Austria History

Found in the heart of Europe, Austria was always bound to have a storied history, and a storied history does it ever have. It has been the stomping grounds for the ancient Romans, a base for the mighty Hapsburgs, and a part of Nazi Germany Austria. Today, its history is on display across the land, characterized in its people, its buildings, and its very soul. Covering every aspect of Austrian history would require an untold amount of pages, so this article will give you a summary of the history of Austria, from its roots as a hangout for various tribes, to its role today as a neutral, European democracy.

Before the Romans arrived in modern-day Austria, Celtic tribes called the area home. In addition to the Romans, other groups like the Visigoths, the Huns, and the Slavs came after the Celts, though none remained to claim the territory for very long. It was Charlemagne who came in to eventually conquer what we now know as Austria, and he did so in the name of Christianity in 788. At the time, Austria became heavily Germanic, which influences Austria culture to this day. German is the main language spoken in the country, and the Austrian citizens are primarily Germanic in heritage. From 976 to 1248, Austria history saw the house of Babenburg in control, though the almighty Hapsburgs eventually settled in for a long stay. By the fourteenth and fifteenth centuries, the Hapsburgs had accumulated a large amount of land in central Europe, and their vast wealth led to the construction of some of the country's most historic and identifiable edifices.

The Hapsburgs ultimately established their base in Vienna, building both a winter and a summer palace in Austria's current capital. When it was cold outside, they lived at Hofburg Palace, and when the summers came, over to Schonbrunn Palace they went. These two palaces can be toured today, and when you enter them, you will see the kind of opulence that the Hapsburgs enjoyed. In 1571, the emperor of Austria granted his people the right to choose religious freedom, which is one of the more intriguing Austria facts. Austria culture at the time turned right on its head. Scores of Austrians began to convert from Catholicism to Protestantism, though by 1576, the Counter Reformation occurred, marking what would be a pivotal point in the history of Austria. What followed would be the Thirty Years' War, which managed to adversely affect most of Central Europe. This war lasted from 1618 to 1648.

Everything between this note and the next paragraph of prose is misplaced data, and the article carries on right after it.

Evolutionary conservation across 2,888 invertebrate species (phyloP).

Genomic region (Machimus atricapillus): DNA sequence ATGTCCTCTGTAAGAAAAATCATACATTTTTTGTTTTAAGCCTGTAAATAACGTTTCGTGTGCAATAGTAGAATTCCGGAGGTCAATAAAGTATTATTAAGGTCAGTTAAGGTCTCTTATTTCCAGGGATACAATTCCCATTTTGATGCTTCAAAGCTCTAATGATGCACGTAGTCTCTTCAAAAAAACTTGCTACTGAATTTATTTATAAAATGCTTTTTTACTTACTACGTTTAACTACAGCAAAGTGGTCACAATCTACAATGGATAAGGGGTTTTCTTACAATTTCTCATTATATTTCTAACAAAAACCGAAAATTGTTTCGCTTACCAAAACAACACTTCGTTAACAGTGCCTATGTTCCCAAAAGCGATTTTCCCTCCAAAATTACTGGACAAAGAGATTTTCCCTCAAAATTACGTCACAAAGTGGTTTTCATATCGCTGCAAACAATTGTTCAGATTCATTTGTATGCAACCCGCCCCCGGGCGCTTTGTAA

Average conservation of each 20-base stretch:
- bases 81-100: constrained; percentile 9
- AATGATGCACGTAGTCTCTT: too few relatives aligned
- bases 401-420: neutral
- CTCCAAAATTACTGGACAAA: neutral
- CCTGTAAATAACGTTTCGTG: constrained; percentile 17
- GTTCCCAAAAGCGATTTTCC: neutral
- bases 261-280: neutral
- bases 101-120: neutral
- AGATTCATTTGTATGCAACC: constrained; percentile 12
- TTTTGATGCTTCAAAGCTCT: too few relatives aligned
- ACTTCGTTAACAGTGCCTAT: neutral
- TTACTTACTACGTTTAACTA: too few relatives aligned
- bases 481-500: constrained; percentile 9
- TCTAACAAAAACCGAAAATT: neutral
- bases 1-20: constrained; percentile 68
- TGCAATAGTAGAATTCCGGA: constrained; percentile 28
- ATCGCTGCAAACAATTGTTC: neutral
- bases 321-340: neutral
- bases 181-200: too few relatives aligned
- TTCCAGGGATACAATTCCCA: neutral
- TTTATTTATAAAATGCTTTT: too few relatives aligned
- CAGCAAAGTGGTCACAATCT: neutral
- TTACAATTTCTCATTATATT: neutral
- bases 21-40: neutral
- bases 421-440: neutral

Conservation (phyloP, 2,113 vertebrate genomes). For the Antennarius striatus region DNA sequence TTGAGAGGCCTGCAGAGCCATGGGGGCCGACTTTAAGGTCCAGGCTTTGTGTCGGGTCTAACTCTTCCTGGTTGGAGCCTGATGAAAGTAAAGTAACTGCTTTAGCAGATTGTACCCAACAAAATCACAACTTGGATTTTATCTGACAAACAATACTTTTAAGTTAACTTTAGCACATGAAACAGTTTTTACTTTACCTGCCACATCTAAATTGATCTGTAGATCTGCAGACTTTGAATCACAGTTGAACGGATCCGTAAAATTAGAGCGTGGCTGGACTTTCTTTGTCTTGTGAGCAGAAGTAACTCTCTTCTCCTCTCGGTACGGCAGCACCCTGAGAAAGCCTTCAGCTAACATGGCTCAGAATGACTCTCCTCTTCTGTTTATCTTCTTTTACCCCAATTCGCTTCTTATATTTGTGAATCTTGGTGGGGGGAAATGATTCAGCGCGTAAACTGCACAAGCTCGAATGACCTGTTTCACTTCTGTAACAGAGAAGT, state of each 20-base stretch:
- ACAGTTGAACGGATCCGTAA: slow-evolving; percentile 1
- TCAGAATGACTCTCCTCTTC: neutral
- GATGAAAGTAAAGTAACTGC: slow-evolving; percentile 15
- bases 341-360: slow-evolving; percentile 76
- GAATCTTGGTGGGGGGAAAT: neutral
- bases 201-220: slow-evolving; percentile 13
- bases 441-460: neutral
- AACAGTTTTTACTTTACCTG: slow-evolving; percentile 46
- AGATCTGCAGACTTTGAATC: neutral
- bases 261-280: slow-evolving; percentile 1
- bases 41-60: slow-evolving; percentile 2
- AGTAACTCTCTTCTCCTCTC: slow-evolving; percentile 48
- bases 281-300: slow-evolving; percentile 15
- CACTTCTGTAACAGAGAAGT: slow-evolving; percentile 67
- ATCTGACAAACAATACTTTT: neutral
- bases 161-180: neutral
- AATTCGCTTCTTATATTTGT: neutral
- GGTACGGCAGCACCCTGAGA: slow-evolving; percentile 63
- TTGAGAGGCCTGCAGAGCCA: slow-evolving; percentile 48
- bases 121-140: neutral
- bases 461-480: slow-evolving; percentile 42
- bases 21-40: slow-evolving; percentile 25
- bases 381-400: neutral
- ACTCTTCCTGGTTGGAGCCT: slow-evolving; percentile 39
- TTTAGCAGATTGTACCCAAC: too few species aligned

The latter half of the sixteenth century was a particularly messy period in Austrian history, as the country was doing all that it could to fight back advances made by the Turks. Almost managing to take Vienna in 1683, the Turks were turned away with the help of soldiers from Germany and Poland. St Stephens Cathedral was damaged during the 1683 conflict with the Turks, which gives testament to how close the Turks must have been to truly taking the city. Worth noting too when it comes to St Stephens Cathedral, is the fact that its iconic south tower served as a lookout during the 1683 Battle of Vienna. Once the Turkish threat was ultimately doused, Austria exploded into a Baroque building frenzy, the likes of which can be seen in many structures to this day, including Salzburg Dom, where Mozart was baptised. It was a glorious time in the history of Austria, and in Vienna, top musicians and composers of the day were welcomed with open arms. Mozart, who was born in Salzburg in 1756, first played a concert in Vienna's Schonbrunn Palace when he was 6! You can visit Mozarts Geburtshaus when visiting Salzburg, which is a fascinating thing to do for anyone who even remotely appreciates music or Austria history.

Beginning in 1740, Austria culture again developed as the country transitioned itself into a modern state under the rule of Maria Theresa. Among the highlights of this period of history in Austria was the establishment of a public education system. The Holy Roman Empire, which had dominated the Austrian scene for centuries, eventually fell in 1806, due largely in part to Napolean's defeat of the country. Austria then became the Empire of Austria until 1867, when Austria history saw the country become the Austro-Hungarian Empire. It remained as such until one of the most significant events in Austrian history occurred. In 1914, the assassination of Emperor Joseph I's nephew, Franz Ferdinand, led to the outbreak of World War I. This also marked the end of the road for the Hapsburgs.

Austria shrank in size following the war, having to relinquish its grip on some of the Hapsburg's past land holdings. A poor economic situation arose thereafter, opening the door to the Nazis. In 1938, Austria was annexed to Germany, becoming part of the infamous Third Reich. For a sobering look into past Austria culture, you can visit Mauthausen to see a one-time Nazi labor camp. At the end of World War II, Austria had to endure some heavy bombing, yet it came out on the other end a free nation. In 1995, Austria joined the European Union, and today, it is enjoying a quality of life that is hard to match.

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